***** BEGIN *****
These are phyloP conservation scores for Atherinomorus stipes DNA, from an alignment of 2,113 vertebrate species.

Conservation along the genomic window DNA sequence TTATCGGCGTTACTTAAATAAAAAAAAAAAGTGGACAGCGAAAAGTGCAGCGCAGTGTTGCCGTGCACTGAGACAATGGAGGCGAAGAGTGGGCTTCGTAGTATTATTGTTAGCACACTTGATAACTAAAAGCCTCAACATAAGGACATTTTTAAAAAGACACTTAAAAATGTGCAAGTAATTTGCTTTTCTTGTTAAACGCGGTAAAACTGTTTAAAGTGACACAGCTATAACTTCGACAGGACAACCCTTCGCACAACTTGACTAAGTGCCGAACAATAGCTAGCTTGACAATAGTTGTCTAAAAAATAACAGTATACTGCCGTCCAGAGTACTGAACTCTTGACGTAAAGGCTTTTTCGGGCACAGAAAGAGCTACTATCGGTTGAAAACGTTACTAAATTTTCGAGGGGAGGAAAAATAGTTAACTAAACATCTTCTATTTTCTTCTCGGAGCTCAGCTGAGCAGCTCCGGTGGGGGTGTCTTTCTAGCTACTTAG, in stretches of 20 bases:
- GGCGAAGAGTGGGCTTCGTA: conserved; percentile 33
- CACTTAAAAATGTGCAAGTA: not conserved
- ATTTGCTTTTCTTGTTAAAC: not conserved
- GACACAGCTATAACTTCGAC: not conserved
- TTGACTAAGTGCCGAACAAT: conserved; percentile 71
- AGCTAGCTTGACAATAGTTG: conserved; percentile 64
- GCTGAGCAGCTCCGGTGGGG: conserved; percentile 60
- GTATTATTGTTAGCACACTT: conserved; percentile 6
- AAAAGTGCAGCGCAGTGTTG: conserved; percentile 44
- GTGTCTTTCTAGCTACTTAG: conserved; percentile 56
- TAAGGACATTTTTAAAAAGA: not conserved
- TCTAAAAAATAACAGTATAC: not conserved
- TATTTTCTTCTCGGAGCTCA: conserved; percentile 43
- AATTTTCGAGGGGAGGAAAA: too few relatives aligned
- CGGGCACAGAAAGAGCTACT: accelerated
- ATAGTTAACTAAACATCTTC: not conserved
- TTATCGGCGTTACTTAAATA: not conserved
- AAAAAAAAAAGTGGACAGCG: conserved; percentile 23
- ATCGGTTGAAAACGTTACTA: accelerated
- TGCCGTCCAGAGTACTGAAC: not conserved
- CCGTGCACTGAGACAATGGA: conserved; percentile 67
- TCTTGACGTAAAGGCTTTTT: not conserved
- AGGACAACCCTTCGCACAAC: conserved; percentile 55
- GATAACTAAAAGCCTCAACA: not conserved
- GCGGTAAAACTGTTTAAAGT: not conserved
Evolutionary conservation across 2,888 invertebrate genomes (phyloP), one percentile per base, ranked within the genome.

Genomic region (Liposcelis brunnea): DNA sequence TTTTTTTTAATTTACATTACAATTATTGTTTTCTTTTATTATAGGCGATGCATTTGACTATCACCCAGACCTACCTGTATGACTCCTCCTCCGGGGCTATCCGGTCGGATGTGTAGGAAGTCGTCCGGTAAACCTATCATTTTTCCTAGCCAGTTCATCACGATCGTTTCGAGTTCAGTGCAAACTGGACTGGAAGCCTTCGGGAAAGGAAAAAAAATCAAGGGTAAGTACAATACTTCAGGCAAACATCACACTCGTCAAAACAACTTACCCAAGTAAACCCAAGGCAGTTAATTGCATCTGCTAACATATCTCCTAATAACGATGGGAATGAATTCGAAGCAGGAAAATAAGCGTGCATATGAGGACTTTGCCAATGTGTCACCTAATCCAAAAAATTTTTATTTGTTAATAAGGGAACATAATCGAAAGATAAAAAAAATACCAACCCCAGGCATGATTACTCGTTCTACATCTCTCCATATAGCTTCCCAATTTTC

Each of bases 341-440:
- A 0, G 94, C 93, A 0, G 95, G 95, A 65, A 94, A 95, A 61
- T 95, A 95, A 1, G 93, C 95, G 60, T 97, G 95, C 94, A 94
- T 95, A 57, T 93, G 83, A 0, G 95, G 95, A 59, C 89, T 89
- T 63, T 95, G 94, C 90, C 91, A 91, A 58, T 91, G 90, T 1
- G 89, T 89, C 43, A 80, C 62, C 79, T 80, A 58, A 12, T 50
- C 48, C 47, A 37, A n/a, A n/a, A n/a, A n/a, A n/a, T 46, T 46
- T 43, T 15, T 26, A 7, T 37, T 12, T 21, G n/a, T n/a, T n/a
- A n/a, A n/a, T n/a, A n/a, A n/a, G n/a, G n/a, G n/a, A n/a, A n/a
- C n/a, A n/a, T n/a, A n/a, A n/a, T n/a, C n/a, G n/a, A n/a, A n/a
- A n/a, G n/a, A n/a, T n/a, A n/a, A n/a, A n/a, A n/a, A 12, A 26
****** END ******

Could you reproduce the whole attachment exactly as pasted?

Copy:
These are phyloP conservation scores for Atherinomorus stipes DNA, from an alignment of 2,113 vertebrate species.

Conservation along the genomic window DNA sequence TTATCGGCGTTACTTAAATAAAAAAAAAAAGTGGACAGCGAAAAGTGCAGCGCAGTGTTGCCGTGCACTGAGACAATGGAGGCGAAGAGTGGGCTTCGTAGTATTATTGTTAGCACACTTGATAACTAAAAGCCTCAACATAAGGACATTTTTAAAAAGACACTTAAAAATGTGCAAGTAATTTGCTTTTCTTGTTAAACGCGGTAAAACTGTTTAAAGTGACACAGCTATAACTTCGACAGGACAACCCTTCGCACAACTTGACTAAGTGCCGAACAATAGCTAGCTTGACAATAGTTGTCTAAAAAATAACAGTATACTGCCGTCCAGAGTACTGAACTCTTGACGTAAAGGCTTTTTCGGGCACAGAAAGAGCTACTATCGGTTGAAAACGTTACTAAATTTTCGAGGGGAGGAAAAATAGTTAACTAAACATCTTCTATTTTCTTCTCGGAGCTCAGCTGAGCAGCTCCGGTGGGGGTGTCTTTCTAGCTACTTAG, in stretches of 20 bases:
- GGCGAAGAGTGGGCTTCGTA: conserved; percentile 33
- CACTTAAAAATGTGCAAGTA: not conserved
- ATTTGCTTTTCTTGTTAAAC: not conserved
- GACACAGCTATAACTTCGAC: not conserved
- TTGACTAAGTGCCGAACAAT: conserved; percentile 71
- AGCTAGCTTGACAATAGTTG: conserved; percentile 64
- GCTGAGCAGCTCCGGTGGGG: conserved; percentile 60
- GTATTATTGTTAGCACACTT: conserved; percentile 6
- AAAAGTGCAGCGCAGTGTTG: conserved; percentile 44
- GTGTCTTTCTAGCTACTTAG: conserved; percentile 56
- TAAGGACATTTTTAAAAAGA: not conserved
- TCTAAAAAATAACAGTATAC: not conserved
- TATTTTCTTCTCGGAGCTCA: conserved; percentile 43
- AATTTTCGAGGGGAGGAAAA: too few relatives aligned
- CGGGCACAGAAAGAGCTACT: accelerated
- ATAGTTAACTAAACATCTTC: not conserved
- TTATCGGCGTTACTTAAATA: not conserved
- AAAAAAAAAAGTGGACAGCG: conserved; percentile 23
- ATCGGTTGAAAACGTTACTA: accelerated
- TGCCGTCCAGAGTACTGAAC: not conserved
- CCGTGCACTGAGACAATGGA: conserved; percentile 67
- TCTTGACGTAAAGGCTTTTT: not conserved
- AGGACAACCCTTCGCACAAC: conserved; percentile 55
- GATAACTAAAAGCCTCAACA: not conserved
- GCGGTAAAACTGTTTAAAGT: not conserved
Evolutionary conservation across 2,888 invertebrate genomes (phyloP), one percentile per base, ranked within the genome.

Genomic region (Liposcelis brunnea): DNA sequence TTTTTTTTAATTTACATTACAATTATTGTTTTCTTTTATTATAGGCGATGCATTTGACTATCACCCAGACCTACCTGTATGACTCCTCCTCCGGGGCTATCCGGTCGGATGTGTAGGAAGTCGTCCGGTAAACCTATCATTTTTCCTAGCCAGTTCATCACGATCGTTTCGAGTTCAGTGCAAACTGGACTGGAAGCCTTCGGGAAAGGAAAAAAAATCAAGGGTAAGTACAATACTTCAGGCAAACATCACACTCGTCAAAACAACTTACCCAAGTAAACCCAAGGCAGTTAATTGCATCTGCTAACATATCTCCTAATAACGATGGGAATGAATTCGAAGCAGGAAAATAAGCGTGCATATGAGGACTTTGCCAATGTGTCACCTAATCCAAAAAATTTTTATTTGTTAATAAGGGAACATAATCGAAAGATAAAAAAAATACCAACCCCAGGCATGATTACTCGTTCTACATCTCTCCATATAGCTTCCCAATTTTC

Each of bases 341-440:
- A 0, G 94, C 93, A 0, G 95, G 95, A 65, A 94, A 95, A 61
- T 95, A 95, A 1, G 93, C 95, G 60, T 97, G 95, C 94, A 94
- T 95, A 57, T 93, G 83, A 0, G 95, G 95, A 59, C 89, T 89
- T 63, T 95, G 94, C 90, C 91, A 91, A 58, T 91, G 90, T 1
- G 89, T 89, C 43, A 80, C 62, C 79, T 80, A 58, A 12, T 50
- C 48, C 47, A 37, A n/a, A n/a, A n/a, A n/a, A n/a, T 46, T 46
- T 43, T 15, T 26, A 7, T 37, T 12, T 21, G n/a, T n/a, T n/a
- A n/a, A n/a, T n/a, A n/a, A n/a, G n/a, G n/a, G n/a, A n/a, A n/a
- C n/a, A n/a, T n/a, A n/a, A n/a, T n/a, C n/a, G n/a, A n/a, A n/a
- A n/a, G n/a, A n/a, T n/a, A n/a, A n/a, A n/a, A n/a, A 12, A 26